RECORD: Darwin, C. R. 1905. [Letters to John Phillips, 1859]. In W. J. Sollas, The age of the earth and other geological studies, London, pp. 99; 251-3. Edited by John van Wyhe (Darwin Online, http://darwin-online.org.uk/)

REVISION HISTORY: Transcribed by Christine Chua and edited by John van Wyhe 4.2022. RN1

NOTE: For the full text of the letters see Correspondence vol. 7, pp. 372 and 403.

"Phillips, John, 1800-74. Geologist. 1834 FRS. 1844 Prof. Geology Dublin University. 1845 Wollaston Medal Geological Society. 1854-70 Keeper of Ashmolean Museum Oxford. 1856 Reader Geology Oxford University. ?1856 CD to P on foliation and offers copies of three vols. of geology of Beagle. CCD6. 1859 P to CD, to acknowledge award of Wollaston Medal of Geological Society. 1859-60 President Geological Society London. 1859 CD sent 1st edn of Origin. Sollas, The age of the earth, pp. 251-3, 1905, J.M. Edmonds, Proc. of Ashmolean Nat. Hist. Soc., for 1948-50, pp. 25-9, 1951. 1860 P gave Rede lectures at Cambridge, anti-Origin, but very fair. Life on earth, Cambridge 1860, contains substance of Rede lectures, CD wrote to Hooker that they were "unreadably dull". 1869 P sent CD his Vesuvius, Oxford 1869. CCD17. 1870 CD to Herschel, recommending that P be asked to revise 4th edn of Manual of scientific enquiry, 1871, which he did. CCD18." (Paul van Helvert & John van Wyhe, Darwin: A Companion, 2021)


[page] 99

No one who has any notion of the extraordinary thoroughness with which Darwin attacked this as every other problem that he investigated, will be at all surprised to learn that the same solution had already occurred to him, and in a letter to A. Agassiz (May 5, 1881) he sighs for ''some doubly rich millionaire, who would take it into his head to have borings made in some of the Pacific and Indian atolls, and bring home cores for slicing from a depth of 500 or 600 feet.' [Previously published in LL3: 183.] As the wished-for millionaire did not appear to be forthcoming, it appeared to me that the boring might be achieved in another way, by a method very familiar to this Association—I allude, of course, to a ''Committee."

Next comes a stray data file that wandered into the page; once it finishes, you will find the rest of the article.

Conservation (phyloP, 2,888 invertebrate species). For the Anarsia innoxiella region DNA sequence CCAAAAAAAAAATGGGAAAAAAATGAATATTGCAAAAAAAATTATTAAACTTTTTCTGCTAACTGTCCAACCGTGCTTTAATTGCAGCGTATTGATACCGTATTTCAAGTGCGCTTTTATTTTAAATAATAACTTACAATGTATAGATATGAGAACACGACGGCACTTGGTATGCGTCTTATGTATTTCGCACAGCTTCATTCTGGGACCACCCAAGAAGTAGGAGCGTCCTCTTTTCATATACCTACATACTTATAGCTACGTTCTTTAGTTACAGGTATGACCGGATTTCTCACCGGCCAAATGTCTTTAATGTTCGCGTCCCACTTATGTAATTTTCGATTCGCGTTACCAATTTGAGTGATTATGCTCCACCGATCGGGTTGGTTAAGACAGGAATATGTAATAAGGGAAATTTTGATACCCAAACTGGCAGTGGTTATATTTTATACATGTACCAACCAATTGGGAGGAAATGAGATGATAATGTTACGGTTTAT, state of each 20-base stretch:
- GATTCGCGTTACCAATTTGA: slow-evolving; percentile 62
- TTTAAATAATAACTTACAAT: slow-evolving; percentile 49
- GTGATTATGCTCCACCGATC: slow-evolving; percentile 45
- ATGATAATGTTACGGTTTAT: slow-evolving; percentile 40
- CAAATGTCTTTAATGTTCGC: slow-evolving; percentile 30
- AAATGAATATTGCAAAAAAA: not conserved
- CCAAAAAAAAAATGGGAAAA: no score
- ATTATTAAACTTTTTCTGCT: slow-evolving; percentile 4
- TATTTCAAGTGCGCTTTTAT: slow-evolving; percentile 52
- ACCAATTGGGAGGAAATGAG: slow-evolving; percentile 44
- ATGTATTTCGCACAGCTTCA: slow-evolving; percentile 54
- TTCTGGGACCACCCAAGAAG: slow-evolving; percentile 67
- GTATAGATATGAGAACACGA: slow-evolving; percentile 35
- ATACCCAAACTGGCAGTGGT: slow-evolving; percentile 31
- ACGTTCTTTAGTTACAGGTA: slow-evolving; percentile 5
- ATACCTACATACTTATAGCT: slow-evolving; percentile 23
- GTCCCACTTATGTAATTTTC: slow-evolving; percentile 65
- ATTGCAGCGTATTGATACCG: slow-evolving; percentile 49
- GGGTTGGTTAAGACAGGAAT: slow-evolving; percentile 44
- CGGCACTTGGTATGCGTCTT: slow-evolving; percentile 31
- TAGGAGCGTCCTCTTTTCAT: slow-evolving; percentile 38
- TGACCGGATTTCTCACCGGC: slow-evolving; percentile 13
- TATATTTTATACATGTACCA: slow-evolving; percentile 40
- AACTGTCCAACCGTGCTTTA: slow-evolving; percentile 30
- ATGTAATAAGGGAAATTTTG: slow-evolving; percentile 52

[page] 251

Towards the end of his career, geology, like all other science, was confronted by the reappearance of an old and discredited doctrine, but now presented afresh with new and startling vigour; it was the doctrine of evolution as expounded in the famous 'Origin of Species by Natural Selection." Once more an Oxford professor was called upon to pronounce judgment on one of those momentous questions which arise from time to time to disturb the

steady current of established thought. Darwin's present of a copy of his book was accompanied by the following letter:—

[11 November [1859]] 'My DEAR PHILLIPS, —I have directed Murray to send you a copy of my book on the 'Origin of Species,' which as yet is only an abstract. I fear that you will be inclined to fulminate awful anathemas against it. I assure you that it is the result of far more labour than is apparent in its present highly condensed state. If you have time to

[page] 252

read it, let me beg you to read it all straight through, as otherwise it will be unintelligible. Try not to condemn it utterly till you have finished it and reflected on the recapitulation. Not that I am so foolish as to expect to convert any one who has long viewed the subject from an opposite point of view. I remember too well how many long years my own conversion took. The utmost which I hope is that you may see that more can be said on the side of mutability of specific forms than is at first sight apparent. If, indeed, your own observations have made you at all sceptical on the subject, then my book may produce some effect…

'Yours very sincerely,

'"CHARLES DARWIN."

Phillips had for a long time previously given careful attention to the "Succession of Life on the Earth," and had chosen this subject for the Read lecture, [Rede lecture] which he delivered before the University of Cambridge, shortly before the appearance of the ''Origin of Species." His pronouncement on Darwin's work was adverse. "Dead against," as Darwin wrote. His opinion as expressed in a letter to Darwin, of which he did not preserve a copy, called forth the following reply:—

'"ILKLEY WELLS HOUSE,

'"ORTLEY, YORKSHIRE, 26th November, 1859.

'My DEAR PHILLIPS, —Thank you for your note. Permit me to say one word about my book. Though many facts in paleontology may appear, or be really, opposed to my notions, and though my explanations may be quite fallacious, I earnestly beg you to consider whether a theory wholly false would explain, as it seems to me to explain, several classes of facts—as affinity of inhabitants of islands to nearest continent; the nature of the inhabi-

[page] 253

tants of oceanic islands; the affinities and classification of organic beings and their arrangement in groups; the strange fact of a member of one group being adapted to the habits of another group; the facts of morphology or homology; embryology and rudimentary organs. If you think the theory of Natural Selection does not to a large extent explain these classes of facts, I have not a word to say. Pray forgive me saying a word in favour of my own

offspring to one whom I consider an important judge.

"Yours very sincerely,

"C. DARWIN."

That Phillips was thoroughly justified in his position towards evolution is suggested by the fact that even Huxley, the most philosophic advocate of the theory, fully admitted that at the time of publication of the "Origin," palaeontology lent to its doctrine no support.


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